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Rubbernecking Revealed: The UK’s 10 Most Dangerous Landmarks to Drive Past

New independent research by Select Car Leasing using data produced by road safety charity THINK! highlights the perils of 'rubbernecking' whilst driving.

Referring to the physical act of craning your neck to look at something of interest, the UK's motorists are slowing down in droves to look at accidents, animals in passing fields or even just to wave to their friends on the street. The sheer scale of the problem was highlighted by a case in 2015 where police prosecuted more than 40 motorists in a single hour who were slowing down to film a lorry crash.

Rubbernecking' has developed from spying an accident on the motorway, to drivers actively slowing down on the many roads straddling famous landmarks to get a peek. The problem has become so severe in recent years, that authorities have put forward plans to build a tunnel next to Stonehenge, to put a lid on the issue.

With this in mind, Select Car Leasing analysed 50 of the UK’s most iconic landmarks to find out the top 10 most dangerous landmarks to drive past in the UK today. To do this Select used the THINK! crash map* to count the number of accidents in the immediate surrounding area between 2013 and 2018.

These locations bring a whole new meaning to the term 'Tourist Trap'. Scroll down to see the top ten most dangerous landmarks to drive past in the UK in 2020.

Revealed: The UK’s 10 Most Dangerous Landmarks to Drive Past

10) Windsor Castle

9) Blackpool Tower

8) St. Paul's Cathedral

7) Humber Bridge

6) Angel of the North

5) Stonehenge

4) Houses of Parliament

3) The Scott Monument

2) Brighton Pier

1) Buckingham Palace

Buckingham Palace Proves To Be A Royal Pain For Motorists

With the clamour to see a royal residence by tourists every year and the general hustle and bustle atmosphere in London, Buckingham Palace eclipsed the competition as the most dangerous landmark to drive past in the UK. In the 6 years between 2013 and 2018 there were 203 accidents in the surrounding roads of the palace – that’s 34 per year. A glut of tourists, cabbies, private vehicles, and cyclists mean the highways that hug one of the capital's most popular destinations are fast-becoming a hotbed of road accidents.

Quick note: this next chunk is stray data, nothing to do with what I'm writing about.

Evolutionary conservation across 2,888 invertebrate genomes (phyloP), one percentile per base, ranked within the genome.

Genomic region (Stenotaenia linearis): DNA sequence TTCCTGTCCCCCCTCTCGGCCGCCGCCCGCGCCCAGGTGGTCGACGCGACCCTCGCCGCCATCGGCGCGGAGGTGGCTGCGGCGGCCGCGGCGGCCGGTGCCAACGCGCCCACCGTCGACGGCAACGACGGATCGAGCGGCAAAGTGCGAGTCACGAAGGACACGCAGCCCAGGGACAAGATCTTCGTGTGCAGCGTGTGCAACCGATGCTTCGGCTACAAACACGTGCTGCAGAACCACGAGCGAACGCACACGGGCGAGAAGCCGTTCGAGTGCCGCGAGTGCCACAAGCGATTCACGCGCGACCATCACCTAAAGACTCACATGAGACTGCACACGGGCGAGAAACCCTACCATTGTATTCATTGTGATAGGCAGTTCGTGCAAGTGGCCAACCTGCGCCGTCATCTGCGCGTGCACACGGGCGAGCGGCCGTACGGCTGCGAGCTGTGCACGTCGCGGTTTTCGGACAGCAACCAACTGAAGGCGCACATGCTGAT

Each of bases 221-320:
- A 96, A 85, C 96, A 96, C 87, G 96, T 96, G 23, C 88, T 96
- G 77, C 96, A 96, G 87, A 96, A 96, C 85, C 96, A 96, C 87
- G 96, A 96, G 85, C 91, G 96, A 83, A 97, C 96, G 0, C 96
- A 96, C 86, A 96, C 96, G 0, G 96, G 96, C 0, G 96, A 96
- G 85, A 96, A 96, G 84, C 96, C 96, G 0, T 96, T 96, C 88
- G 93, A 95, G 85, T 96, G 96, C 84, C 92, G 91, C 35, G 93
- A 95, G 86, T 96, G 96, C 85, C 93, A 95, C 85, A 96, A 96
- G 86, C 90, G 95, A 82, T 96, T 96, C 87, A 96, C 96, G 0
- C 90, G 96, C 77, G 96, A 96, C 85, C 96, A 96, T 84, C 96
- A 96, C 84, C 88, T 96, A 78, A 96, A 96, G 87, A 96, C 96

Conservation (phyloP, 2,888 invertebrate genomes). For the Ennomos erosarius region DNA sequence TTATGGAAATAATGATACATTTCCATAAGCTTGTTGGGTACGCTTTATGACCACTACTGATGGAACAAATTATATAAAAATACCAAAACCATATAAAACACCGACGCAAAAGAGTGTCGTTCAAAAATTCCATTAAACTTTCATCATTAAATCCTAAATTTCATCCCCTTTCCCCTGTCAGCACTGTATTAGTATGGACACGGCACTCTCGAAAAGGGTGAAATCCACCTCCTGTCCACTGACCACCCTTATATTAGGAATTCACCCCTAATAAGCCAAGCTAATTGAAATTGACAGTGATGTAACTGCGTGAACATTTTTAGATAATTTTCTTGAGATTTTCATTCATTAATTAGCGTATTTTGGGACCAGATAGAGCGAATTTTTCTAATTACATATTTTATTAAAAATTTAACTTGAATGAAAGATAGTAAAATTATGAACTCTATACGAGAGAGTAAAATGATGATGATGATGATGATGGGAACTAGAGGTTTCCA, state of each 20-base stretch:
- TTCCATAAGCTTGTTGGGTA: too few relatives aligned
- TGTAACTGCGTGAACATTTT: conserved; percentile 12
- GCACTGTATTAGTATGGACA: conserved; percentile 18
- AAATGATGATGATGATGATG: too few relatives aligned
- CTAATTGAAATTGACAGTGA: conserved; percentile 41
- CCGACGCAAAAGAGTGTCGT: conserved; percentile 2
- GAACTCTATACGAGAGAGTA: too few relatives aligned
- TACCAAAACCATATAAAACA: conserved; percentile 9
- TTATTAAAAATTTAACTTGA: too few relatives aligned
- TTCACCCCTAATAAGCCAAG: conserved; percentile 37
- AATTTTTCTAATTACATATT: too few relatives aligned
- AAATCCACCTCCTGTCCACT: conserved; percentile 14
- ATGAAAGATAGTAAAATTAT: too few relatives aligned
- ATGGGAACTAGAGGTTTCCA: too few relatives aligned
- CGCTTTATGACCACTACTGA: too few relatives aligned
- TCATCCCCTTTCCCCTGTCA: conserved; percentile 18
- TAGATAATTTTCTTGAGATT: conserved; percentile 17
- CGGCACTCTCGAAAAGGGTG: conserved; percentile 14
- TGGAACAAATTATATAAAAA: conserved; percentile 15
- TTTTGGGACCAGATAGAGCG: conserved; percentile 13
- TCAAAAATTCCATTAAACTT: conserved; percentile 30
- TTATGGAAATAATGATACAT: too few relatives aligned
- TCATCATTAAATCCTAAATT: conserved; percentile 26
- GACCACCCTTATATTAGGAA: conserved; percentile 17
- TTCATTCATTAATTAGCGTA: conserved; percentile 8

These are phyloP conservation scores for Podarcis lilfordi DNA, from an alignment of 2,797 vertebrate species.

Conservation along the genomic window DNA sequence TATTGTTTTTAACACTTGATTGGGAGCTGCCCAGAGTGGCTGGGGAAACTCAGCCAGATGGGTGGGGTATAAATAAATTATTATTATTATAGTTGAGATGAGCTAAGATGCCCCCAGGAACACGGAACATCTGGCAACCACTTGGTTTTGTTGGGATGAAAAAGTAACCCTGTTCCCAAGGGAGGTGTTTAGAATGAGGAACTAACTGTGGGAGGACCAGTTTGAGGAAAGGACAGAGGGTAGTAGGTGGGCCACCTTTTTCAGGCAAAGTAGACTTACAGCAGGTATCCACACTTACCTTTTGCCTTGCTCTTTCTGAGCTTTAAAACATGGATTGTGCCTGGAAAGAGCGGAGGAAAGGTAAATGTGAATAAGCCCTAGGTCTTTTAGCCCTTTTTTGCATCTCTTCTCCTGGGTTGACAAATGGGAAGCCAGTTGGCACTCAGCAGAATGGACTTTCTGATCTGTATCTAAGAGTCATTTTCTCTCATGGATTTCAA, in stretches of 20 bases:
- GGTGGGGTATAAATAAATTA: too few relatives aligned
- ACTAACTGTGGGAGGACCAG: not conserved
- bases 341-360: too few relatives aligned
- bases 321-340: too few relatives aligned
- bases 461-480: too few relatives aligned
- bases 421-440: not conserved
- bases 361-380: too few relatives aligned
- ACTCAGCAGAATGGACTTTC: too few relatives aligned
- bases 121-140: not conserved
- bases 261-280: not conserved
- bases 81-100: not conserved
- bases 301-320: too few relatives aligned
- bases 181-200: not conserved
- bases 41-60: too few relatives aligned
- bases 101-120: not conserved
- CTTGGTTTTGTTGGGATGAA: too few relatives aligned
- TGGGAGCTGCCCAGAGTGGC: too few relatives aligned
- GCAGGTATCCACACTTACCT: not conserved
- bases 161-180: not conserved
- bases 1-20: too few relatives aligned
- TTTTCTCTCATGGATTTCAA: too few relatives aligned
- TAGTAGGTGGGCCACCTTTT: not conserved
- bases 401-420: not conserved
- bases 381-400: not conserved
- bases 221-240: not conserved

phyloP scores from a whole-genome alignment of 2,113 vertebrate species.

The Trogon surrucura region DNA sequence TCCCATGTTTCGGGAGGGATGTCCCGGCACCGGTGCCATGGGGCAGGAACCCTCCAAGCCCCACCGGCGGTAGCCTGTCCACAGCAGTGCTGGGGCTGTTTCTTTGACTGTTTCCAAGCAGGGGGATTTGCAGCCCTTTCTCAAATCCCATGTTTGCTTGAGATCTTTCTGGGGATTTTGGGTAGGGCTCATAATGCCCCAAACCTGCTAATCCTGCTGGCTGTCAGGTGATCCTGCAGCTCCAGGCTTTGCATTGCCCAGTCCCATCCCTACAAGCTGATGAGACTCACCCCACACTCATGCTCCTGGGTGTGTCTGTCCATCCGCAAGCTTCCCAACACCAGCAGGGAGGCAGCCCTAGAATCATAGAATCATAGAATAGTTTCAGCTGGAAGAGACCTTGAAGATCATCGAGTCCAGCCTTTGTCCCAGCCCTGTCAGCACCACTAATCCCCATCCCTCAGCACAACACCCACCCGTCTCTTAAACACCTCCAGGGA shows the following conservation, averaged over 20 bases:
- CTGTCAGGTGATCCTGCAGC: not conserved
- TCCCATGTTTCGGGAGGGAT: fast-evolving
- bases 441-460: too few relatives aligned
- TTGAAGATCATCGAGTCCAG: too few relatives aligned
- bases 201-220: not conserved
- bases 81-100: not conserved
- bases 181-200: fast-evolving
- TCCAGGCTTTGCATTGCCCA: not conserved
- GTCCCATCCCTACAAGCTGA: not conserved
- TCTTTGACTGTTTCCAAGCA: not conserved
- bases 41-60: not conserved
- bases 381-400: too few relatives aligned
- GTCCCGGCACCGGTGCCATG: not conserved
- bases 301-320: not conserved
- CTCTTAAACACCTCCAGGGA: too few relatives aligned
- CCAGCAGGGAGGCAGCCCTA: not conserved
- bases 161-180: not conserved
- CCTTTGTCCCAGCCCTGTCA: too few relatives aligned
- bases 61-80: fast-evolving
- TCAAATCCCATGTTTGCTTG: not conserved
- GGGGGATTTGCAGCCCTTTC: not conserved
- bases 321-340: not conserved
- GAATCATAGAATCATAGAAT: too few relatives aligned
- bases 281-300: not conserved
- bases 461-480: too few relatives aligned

London appeared 3 times on the list, with the capital city's attractions bringing more collisions than any other location. The standout landmark featured on the list is Brighton Pier which came in second place, with 124 crashes in the past 6 years on the surrounding road and junctions. The appearance of the Angel of the North and Stonehenge make for concerning reading, considering the high-speed roads that run parallel to these attractions.

Landmark problem: construction of Spurs Stadium saw 39% increase in accidents

The home of Premier League team Tottenham Hotspur, the Tottenham Hotspur Stadium, has recently opened with construction beginning back in 2015. 

To analyse the impact of the construction, we counted the number of accidents on the three roads surrounding the stadium before and after building began including High Road, Northumberland Park and Worchester Avenue.

Before construction in the years 2013 and 2014, the was a total of 17 accidents with an average of 8.5 per year. However, between 2015 and 2018 once construction began, there was 47 accidents in the same area, averaging 11.8 per year. 

That’s a considerable 39% rise in traffic accidents after they broke ground on the Tottenham Hotspur stadium. 

*Note: Incidents are plotted to within 10 metres of their location and as such, can sometimes appear to be off the road or carriageway.

Raucous Rubberneckers creating global crises

The Accident Advice Helpline takes a firm line on the dangers of rubbernecking: "Rubbernecking and failing to pay attention to other road users around you could lead to a shunt or sideswiping, both of which could cause serious, life-changing injuries". 

The problem has reached fever-pitch across Europe and further afield. In Germany, higher fines are set to be introduced to discourage a 'growing obsession' with rubbernecking and in California, 'Rubbernecking' was highlighted as a major factor in several vehicles being run off the road.

As each car slows to take a look, the motorist behind the rubbernecker will not be expecting the car in front to reduce its speed, creating significant potential for a nasty landmark-induced accident. 

Add to the mix many roads surrounding some of the UK's most prominent landmarks operate at high speeds, there's the risk of a serious or fatal collision. In a recent report published in the Accident Advice Helpline, Rubbernecking was highlighted as the third most common cause for an accident. 

The advice is clear on passing landmarks - when you’re driving, keep your focus and watch the car in front. They may be tempted to slow down to view the passing monument or attractions. It’s also important that your own eyes aren’t drawn from the road towards the landmarks, or it might be you who causes the accident. Drive safe!

  • *THINK Crash Map is an interactive map which documents all recorded road accidents and uses "official data from incidents reported to the police, so the results are the most reliable available."

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